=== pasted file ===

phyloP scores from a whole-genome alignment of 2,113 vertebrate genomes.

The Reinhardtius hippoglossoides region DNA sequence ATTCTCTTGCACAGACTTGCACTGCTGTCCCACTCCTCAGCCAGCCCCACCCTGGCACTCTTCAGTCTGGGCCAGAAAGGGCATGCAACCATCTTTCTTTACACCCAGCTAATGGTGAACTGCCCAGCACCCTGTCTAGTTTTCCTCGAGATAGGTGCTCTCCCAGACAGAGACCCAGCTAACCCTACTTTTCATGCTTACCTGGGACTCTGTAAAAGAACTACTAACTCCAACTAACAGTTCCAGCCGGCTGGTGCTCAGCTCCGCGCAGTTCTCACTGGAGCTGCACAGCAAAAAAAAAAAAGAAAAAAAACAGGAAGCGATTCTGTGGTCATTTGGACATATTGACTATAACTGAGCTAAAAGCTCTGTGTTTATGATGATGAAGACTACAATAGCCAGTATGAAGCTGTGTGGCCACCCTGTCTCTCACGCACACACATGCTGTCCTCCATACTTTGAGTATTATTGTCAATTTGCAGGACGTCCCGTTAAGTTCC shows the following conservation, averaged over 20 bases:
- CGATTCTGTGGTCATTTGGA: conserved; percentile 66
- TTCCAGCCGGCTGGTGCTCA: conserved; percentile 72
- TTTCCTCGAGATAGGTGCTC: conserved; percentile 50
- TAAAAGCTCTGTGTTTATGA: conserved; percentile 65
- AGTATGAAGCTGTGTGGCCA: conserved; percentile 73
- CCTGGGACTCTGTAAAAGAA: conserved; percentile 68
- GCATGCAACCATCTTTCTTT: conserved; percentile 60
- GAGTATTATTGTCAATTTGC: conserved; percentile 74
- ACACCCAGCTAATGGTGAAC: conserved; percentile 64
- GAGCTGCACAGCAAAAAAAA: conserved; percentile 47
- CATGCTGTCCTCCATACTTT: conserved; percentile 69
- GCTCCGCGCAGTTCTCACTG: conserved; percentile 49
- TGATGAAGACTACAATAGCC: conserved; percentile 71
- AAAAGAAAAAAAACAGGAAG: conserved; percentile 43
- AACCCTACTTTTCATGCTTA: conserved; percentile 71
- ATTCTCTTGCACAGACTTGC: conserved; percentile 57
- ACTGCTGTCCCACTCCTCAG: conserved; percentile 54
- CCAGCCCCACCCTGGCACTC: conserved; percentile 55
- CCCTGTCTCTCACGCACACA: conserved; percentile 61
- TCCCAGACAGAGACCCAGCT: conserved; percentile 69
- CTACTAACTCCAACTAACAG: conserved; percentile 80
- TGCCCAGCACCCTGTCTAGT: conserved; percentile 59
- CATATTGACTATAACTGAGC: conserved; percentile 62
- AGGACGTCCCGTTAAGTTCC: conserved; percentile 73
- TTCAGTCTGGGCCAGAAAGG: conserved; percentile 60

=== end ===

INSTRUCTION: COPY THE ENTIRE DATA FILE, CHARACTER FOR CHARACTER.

phyloP scores from a whole-genome alignment of 2,113 vertebrate genomes.

The Reinhardtius hippoglossoides region DNA sequence ATTCTCTTGCACAGACTTGCACTGCTGTCCCACTCCTCAGCCAGCCCCACCCTGGCACTCTTCAGTCTGGGCCAGAAAGGGCATGCAACCATCTTTCTTTACACCCAGCTAATGGTGAACTGCCCAGCACCCTGTCTAGTTTTCCTCGAGATAGGTGCTCTCCCAGACAGAGACCCAGCTAACCCTACTTTTCATGCTTACCTGGGACTCTGTAAAAGAACTACTAACTCCAACTAACAGTTCCAGCCGGCTGGTGCTCAGCTCCGCGCAGTTCTCACTGGAGCTGCACAGCAAAAAAAAAAAAGAAAAAAAACAGGAAGCGATTCTGTGGTCATTTGGACATATTGACTATAACTGAGCTAAAAGCTCTGTGTTTATGATGATGAAGACTACAATAGCCAGTATGAAGCTGTGTGGCCACCCTGTCTCTCACGCACACACATGCTGTCCTCCATACTTTGAGTATTATTGTCAATTTGCAGGACGTCCCGTTAAGTTCC shows the following conservation, averaged over 20 bases:
- CGATTCTGTGGTCATTTGGA: conserved; percentile 66
- TTCCAGCCGGCTGGTGCTCA: conserved; percentile 72
- TTTCCTCGAGATAGGTGCTC: conserved; percentile 50
- TAAAAGCTCTGTGTTTATGA: conserved; percentile 65
- AGTATGAAGCTGTGTGGCCA: conserved; percentile 73
- CCTGGGACTCTGTAAAAGAA: conserved; percentile 68
- GCATGCAACCATCTTTCTTT: conserved; percentile 60
- GAGTATTATTGTCAATTTGC: conserved; percentile 74
- ACACCCAGCTAATGGTGAAC: conserved; percentile 64
- GAGCTGCACAGCAAAAAAAA: conserved; percentile 47
- CATGCTGTCCTCCATACTTT: conserved; percentile 69
- GCTCCGCGCAGTTCTCACTG: conserved; percentile 49
- TGATGAAGACTACAATAGCC: conserved; percentile 71
- AAAAGAAAAAAAACAGGAAG: conserved; percentile 43
- AACCCTACTTTTCATGCTTA: conserved; percentile 71
- ATTCTCTTGCACAGACTTGC: conserved; percentile 57
- ACTGCTGTCCCACTCCTCAG: conserved; percentile 54
- CCAGCCCCACCCTGGCACTC: conserved; percentile 55
- CCCTGTCTCTCACGCACACA: conserved; percentile 61
- TCCCAGACAGAGACCCAGCT: conserved; percentile 69
- CTACTAACTCCAACTAACAG: conserved; percentile 80
- TGCCCAGCACCCTGTCTAGT: conserved; percentile 59
- CATATTGACTATAACTGAGC: conserved; percentile 62
- AGGACGTCCCGTTAAGTTCC: conserved; percentile 73
- TTCAGTCTGGGCCAGAAAGG: conserved; percentile 60